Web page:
The Numismatic Bibliomania Society



The E-Sylum: Volume 11, Number 47, November 23, 2008, Article 7

ADNA G. WILDE JR. (1920 - 2008)

The American Numismatic Association published this press release on the passing of numismatic researcher Adna Wilde, best known for his work on Lesher Referendum dollars. -Editor
Adna Wilde Retired Lt. Col. Adna G. Wilde Jr., former president, Board member, executive director, treasurer and parliamentarian of the American Numismatic Association, died on the morning of Nov. 17 in Colorado Springs. He was 88.

"This is a sad time for our Association," ANA President Barry Stuppler said. "Adna will be remembered as one of the most important leaders in our history. Everyone who knew him respected him for his kindness, professionalism, and service to his country. He was the finest gentleman I've ever known, and he will be deeply missed."

A member since 1947 (Life Member 232), Wilde served as executive director from 1968-72, governor from 1973-79, vice president from 1979-81, president from 1981-83 and treasurer from 1983-2008. He received the Farran Zerbe Memorial Award in 1985, the Medal of Merit and Exemplary Service Award in 1991, the Lifetime Achievement Award in 1998, and Presidential Awards in 1994, 1998 and 2008. He received the inaugural award named in his honor, the Adna G. Wilde Jr. Award for Excellence, this October.

Wilde was elected to the ANA Numismatic Hall of Fame in 2002, was named ANA Numismatist of the Year in 2005 and received the Numismatic Ambassador Award from Numismatic News in 1995.

Wilde was born in Vicksburg, Miss., on Oct. 1, 1920, and graduated from The Citadel in 1943. After college, he joined the Army, and was wounded in combat in Italy during World War II. He moved to Colorado Springs in 1945 and served as an officer in the Army, achieving the rank of Lieutenant Colonel before coming to the ANA in 1968.

An accomplished numismatist, he was known most notably for his research of Lesher Referendum dollars and Stone Mountain commemorative half dollars. In his first year as executive director, Wilde and Ed Rochette were instructors for the first Summer Seminar. Enrollment the first year was 17 for the week-long educational event; Summer Seminar has since expanded to two weeks and attracts over 400 students each year.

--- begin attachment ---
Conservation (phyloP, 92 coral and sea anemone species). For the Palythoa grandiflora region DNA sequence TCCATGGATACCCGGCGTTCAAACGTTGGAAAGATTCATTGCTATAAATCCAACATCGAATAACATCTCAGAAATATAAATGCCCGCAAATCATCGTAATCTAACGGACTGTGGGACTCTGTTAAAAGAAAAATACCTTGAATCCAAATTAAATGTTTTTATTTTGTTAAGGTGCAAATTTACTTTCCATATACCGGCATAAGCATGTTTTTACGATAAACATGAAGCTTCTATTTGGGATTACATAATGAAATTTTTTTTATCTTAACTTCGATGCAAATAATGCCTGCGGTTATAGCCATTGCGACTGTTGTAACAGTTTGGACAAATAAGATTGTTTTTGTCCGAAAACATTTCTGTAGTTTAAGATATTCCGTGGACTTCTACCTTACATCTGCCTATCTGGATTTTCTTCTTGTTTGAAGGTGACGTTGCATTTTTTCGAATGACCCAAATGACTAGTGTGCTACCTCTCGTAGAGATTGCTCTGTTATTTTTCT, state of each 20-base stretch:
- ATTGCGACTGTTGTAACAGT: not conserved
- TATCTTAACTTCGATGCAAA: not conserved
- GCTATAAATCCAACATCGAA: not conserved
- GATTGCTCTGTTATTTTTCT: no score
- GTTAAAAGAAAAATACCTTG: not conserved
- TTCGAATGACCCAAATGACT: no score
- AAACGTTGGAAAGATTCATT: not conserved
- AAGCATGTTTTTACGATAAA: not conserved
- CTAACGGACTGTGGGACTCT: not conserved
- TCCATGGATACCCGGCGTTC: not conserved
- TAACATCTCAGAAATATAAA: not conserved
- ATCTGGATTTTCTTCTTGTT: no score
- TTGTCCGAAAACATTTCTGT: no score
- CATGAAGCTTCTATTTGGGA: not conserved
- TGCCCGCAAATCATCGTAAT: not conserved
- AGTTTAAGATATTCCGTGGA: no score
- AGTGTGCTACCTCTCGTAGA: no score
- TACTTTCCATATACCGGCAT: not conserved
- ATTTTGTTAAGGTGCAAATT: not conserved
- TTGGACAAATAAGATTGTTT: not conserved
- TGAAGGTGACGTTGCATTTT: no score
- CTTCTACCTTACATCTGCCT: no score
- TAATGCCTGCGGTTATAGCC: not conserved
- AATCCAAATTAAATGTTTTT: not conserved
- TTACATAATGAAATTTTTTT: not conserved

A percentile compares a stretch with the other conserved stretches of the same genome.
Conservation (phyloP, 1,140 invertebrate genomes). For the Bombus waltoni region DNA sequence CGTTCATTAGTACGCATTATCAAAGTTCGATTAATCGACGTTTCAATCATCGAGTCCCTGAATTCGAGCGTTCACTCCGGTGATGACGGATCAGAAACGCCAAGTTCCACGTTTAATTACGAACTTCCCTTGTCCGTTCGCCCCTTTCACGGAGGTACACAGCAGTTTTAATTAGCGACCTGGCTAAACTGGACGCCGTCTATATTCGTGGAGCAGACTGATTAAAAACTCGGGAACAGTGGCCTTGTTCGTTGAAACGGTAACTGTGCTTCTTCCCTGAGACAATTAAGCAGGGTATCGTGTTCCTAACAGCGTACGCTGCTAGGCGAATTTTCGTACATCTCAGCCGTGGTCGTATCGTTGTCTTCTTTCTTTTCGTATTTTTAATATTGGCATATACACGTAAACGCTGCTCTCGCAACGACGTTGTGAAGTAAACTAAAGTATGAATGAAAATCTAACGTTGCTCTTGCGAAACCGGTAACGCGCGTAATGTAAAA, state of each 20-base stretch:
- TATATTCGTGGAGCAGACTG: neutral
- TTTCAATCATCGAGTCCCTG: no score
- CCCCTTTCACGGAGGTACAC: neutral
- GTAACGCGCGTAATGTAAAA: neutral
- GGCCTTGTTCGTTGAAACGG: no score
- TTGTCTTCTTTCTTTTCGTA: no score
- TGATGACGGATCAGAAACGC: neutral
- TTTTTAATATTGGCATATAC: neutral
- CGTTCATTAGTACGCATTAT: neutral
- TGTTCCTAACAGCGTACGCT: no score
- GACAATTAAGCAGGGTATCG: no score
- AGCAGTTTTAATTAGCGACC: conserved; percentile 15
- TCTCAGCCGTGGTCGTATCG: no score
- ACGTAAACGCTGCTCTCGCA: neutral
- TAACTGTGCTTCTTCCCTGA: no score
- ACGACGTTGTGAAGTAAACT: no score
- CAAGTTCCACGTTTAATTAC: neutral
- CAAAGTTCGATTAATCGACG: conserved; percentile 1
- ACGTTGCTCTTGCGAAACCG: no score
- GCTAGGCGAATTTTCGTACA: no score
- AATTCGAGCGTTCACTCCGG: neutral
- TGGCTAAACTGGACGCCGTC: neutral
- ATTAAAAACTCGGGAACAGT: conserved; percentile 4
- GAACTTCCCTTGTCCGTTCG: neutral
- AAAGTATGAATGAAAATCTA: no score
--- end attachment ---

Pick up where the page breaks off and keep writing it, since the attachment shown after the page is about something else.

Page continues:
"The ANA benefited from Adna's expertise for 40 years," said Executive Director Larry Shepherd. "He inspired countless young collectors, and provided a steady hand through good times and bad. His legacy will help guide the Association for generations to come."

To read or leave comments, see: Adna Wilde Memorials (

John and Nancy Wilson write:
It was with heartfelt sadness that we learned of Adna's passing. Adna G. Wilde Jr. was one of the most honorable numismatists we have ever known. During our entire terms of service on the ANA Board from 1987 to 2005 we were privileged to have Adna as Treasurer and Parliamentarian of the Association.

This knowledgeable and thoughtful man helped us greatly during our terms of service to ANA. When he recently stepped down as Treasurer and Parliamentarian of the ANA, that was a very sad day for us. No one looked after the ANA in regards to finance and procedure as he did. When Adna talked, Board members listened and almost always agreed with him.

He was a close friend who we always asked for advice in Board meetings as well as other times. He was a leader who served as an example to all of us. His service to our Country in the U. S. Army was also commendable where he achieved the rank of Lt Col. This coin club officer and worker, collector, author, speaker and exhibitor will always be remembered by everyone who crossed his path.

All of our prayers and thoughts to his wife Joan and their family. We have made a donation to ANA in his memory. Rest in Peace Adna, as your passing will be mourned by those of us who loved him so much. With deepest sympathy, John and Nancy Wilson, Volunteers and Life Members of ANA

Howard A. Daniel III writes:
He always had a smile on his face and a kind word whenever we met, no matter the circumstances. He came from the "old school" of always being an officer and a gentleman and he carried that into civilian life and the ANA. I know there will be a welcoming salute for Adna in that part of heaven reserved for old soldiers. Goodbye for now old friend.

I have met Adna on multiple occasions, for the last time at this year's ANA convention in Baltimore. He was a fixture at the ANA for decades, and will be missed. -Editor

Wayne Homren, Editor

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